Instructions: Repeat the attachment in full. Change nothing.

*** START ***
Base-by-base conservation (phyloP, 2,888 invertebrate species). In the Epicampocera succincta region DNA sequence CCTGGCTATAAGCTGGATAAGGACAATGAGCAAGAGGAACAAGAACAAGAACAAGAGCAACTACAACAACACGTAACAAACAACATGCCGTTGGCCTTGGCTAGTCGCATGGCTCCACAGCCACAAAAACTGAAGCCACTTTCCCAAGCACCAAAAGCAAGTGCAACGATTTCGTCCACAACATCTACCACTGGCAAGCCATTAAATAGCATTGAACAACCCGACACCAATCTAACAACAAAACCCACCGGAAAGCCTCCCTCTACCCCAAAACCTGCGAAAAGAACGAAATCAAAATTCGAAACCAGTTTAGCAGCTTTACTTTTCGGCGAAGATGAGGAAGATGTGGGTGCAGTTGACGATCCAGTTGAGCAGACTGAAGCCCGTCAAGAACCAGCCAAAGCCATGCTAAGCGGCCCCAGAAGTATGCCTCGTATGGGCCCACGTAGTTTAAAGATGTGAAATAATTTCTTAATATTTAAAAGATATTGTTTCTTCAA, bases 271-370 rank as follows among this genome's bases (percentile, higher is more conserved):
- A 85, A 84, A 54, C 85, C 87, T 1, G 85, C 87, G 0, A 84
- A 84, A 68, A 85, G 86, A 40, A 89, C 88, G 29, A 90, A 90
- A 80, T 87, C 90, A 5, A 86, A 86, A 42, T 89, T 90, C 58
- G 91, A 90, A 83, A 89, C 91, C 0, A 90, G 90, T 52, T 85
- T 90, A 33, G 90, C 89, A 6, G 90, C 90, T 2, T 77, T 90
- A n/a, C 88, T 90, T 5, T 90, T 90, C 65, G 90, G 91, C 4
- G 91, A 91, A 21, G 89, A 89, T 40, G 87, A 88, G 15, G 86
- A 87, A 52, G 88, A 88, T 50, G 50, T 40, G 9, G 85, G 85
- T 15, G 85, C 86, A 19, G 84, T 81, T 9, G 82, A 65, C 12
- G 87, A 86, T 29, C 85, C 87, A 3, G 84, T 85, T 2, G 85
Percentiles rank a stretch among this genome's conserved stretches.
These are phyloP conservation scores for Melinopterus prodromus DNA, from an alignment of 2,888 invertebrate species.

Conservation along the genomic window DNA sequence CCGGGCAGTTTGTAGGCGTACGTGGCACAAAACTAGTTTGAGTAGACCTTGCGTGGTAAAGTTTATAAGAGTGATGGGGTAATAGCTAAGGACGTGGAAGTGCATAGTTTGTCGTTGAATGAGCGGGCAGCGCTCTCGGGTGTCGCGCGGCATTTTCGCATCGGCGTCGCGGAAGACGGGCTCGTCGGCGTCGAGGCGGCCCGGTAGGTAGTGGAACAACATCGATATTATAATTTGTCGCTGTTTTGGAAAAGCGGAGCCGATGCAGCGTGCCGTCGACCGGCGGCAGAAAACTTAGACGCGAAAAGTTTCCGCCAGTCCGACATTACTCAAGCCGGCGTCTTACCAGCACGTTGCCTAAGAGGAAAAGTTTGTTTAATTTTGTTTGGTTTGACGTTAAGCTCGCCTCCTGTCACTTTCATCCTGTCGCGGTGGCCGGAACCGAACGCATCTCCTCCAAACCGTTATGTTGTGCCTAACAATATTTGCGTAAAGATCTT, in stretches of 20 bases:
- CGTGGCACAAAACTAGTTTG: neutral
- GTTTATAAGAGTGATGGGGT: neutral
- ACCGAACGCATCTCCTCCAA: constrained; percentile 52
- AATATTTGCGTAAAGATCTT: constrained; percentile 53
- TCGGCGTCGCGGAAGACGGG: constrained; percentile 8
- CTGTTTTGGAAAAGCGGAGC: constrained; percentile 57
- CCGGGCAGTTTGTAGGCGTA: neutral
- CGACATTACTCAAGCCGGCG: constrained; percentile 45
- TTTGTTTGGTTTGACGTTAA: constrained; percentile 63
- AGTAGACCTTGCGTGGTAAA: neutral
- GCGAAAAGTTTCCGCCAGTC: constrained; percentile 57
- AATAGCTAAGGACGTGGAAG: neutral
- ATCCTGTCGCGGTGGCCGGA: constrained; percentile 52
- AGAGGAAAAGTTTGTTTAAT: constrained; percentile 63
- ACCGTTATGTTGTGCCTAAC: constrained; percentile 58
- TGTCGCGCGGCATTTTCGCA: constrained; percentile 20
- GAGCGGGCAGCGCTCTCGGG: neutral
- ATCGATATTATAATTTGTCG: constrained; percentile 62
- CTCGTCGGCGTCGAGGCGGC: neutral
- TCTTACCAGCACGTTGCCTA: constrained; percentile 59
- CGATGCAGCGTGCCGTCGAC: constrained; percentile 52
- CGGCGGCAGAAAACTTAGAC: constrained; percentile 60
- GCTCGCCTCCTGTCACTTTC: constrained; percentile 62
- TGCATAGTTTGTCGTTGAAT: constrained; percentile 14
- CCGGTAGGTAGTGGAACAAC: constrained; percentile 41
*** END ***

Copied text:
Base-by-base conservation (phyloP, 2,888 invertebrate species). In the Epicampocera succincta region DNA sequence CCTGGCTATAAGCTGGATAAGGACAATGAGCAAGAGGAACAAGAACAAGAACAAGAGCAACTACAACAACACGTAACAAACAACATGCCGTTGGCCTTGGCTAGTCGCATGGCTCCACAGCCACAAAAACTGAAGCCACTTTCCCAAGCACCAAAAGCAAGTGCAACGATTTCGTCCACAACATCTACCACTGGCAAGCCATTAAATAGCATTGAACAACCCGACACCAATCTAACAACAAAACCCACCGGAAAGCCTCCCTCTACCCCAAAACCTGCGAAAAGAACGAAATCAAAATTCGAAACCAGTTTAGCAGCTTTACTTTTCGGCGAAGATGAGGAAGATGTGGGTGCAGTTGACGATCCAGTTGAGCAGACTGAAGCCCGTCAAGAACCAGCCAAAGCCATGCTAAGCGGCCCCAGAAGTATGCCTCGTATGGGCCCACGTAGTTTAAAGATGTGAAATAATTTCTTAATATTTAAAAGATATTGTTTCTTCAA, bases 271-370 rank as follows among this genome's bases (percentile, higher is more conserved):
- A 85, A 84, A 54, C 85, C 87, T 1, G 85, C 87, G 0, A 84
- A 84, A 68, A 85, G 86, A 40, A 89, C 88, G 29, A 90, A 90
- A 80, T 87, C 90, A 5, A 86, A 86, A 42, T 89, T 90, C 58
- G 91, A 90, A 83, A 89, C 91, C 0, A 90, G 90, T 52, T 85
- T 90, A 33, G 90, C 89, A 6, G 90, C 90, T 2, T 77, T 90
- A n/a, C 88, T 90, T 5, T 90, T 90, C 65, G 90, G 91, C 4
- G 91, A 91, A 21, G 89, A 89, T 40, G 87, A 88, G 15, G 86
- A 87, A 52, G 88, A 88, T 50, G 50, T 40, G 9, G 85, G 85
- T 15, G 85, C 86, A 19, G 84, T 81, T 9, G 82, A 65, C 12
- G 87, A 86, T 29, C 85, C 87, A 3, G 84, T 85, T 2, G 85
Percentiles rank a stretch among this genome's conserved stretches.
These are phyloP conservation scores for Melinopterus prodromus DNA, from an alignment of 2,888 invertebrate species.

Conservation along the genomic window DNA sequence CCGGGCAGTTTGTAGGCGTACGTGGCACAAAACTAGTTTGAGTAGACCTTGCGTGGTAAAGTTTATAAGAGTGATGGGGTAATAGCTAAGGACGTGGAAGTGCATAGTTTGTCGTTGAATGAGCGGGCAGCGCTCTCGGGTGTCGCGCGGCATTTTCGCATCGGCGTCGCGGAAGACGGGCTCGTCGGCGTCGAGGCGGCCCGGTAGGTAGTGGAACAACATCGATATTATAATTTGTCGCTGTTTTGGAAAAGCGGAGCCGATGCAGCGTGCCGTCGACCGGCGGCAGAAAACTTAGACGCGAAAAGTTTCCGCCAGTCCGACATTACTCAAGCCGGCGTCTTACCAGCACGTTGCCTAAGAGGAAAAGTTTGTTTAATTTTGTTTGGTTTGACGTTAAGCTCGCCTCCTGTCACTTTCATCCTGTCGCGGTGGCCGGAACCGAACGCATCTCCTCCAAACCGTTATGTTGTGCCTAACAATATTTGCGTAAAGATCTT, in stretches of 20 bases:
- CGTGGCACAAAACTAGTTTG: neutral
- GTTTATAAGAGTGATGGGGT: neutral
- ACCGAACGCATCTCCTCCAA: constrained; percentile 52
- AATATTTGCGTAAAGATCTT: constrained; percentile 53
- TCGGCGTCGCGGAAGACGGG: constrained; percentile 8
- CTGTTTTGGAAAAGCGGAGC: constrained; percentile 57
- CCGGGCAGTTTGTAGGCGTA: neutral
- CGACATTACTCAAGCCGGCG: constrained; percentile 45
- TTTGTTTGGTTTGACGTTAA: constrained; percentile 63
- AGTAGACCTTGCGTGGTAAA: neutral
- GCGAAAAGTTTCCGCCAGTC: constrained; percentile 57
- AATAGCTAAGGACGTGGAAG: neutral
- ATCCTGTCGCGGTGGCCGGA: constrained; percentile 52
- AGAGGAAAAGTTTGTTTAAT: constrained; percentile 63
- ACCGTTATGTTGTGCCTAAC: constrained; percentile 58
- TGTCGCGCGGCATTTTCGCA: constrained; percentile 20
- GAGCGGGCAGCGCTCTCGGG: neutral
- ATCGATATTATAATTTGTCG: constrained; percentile 62
- CTCGTCGGCGTCGAGGCGGC: neutral
- TCTTACCAGCACGTTGCCTA: constrained; percentile 59
- CGATGCAGCGTGCCGTCGAC: constrained; percentile 52
- CGGCGGCAGAAAACTTAGAC: constrained; percentile 60
- GCTCGCCTCCTGTCACTTTC: constrained; percentile 62
- TGCATAGTTTGTCGTTGAAT: constrained; percentile 14
- CCGGTAGGTAGTGGAACAAC: constrained; percentile 41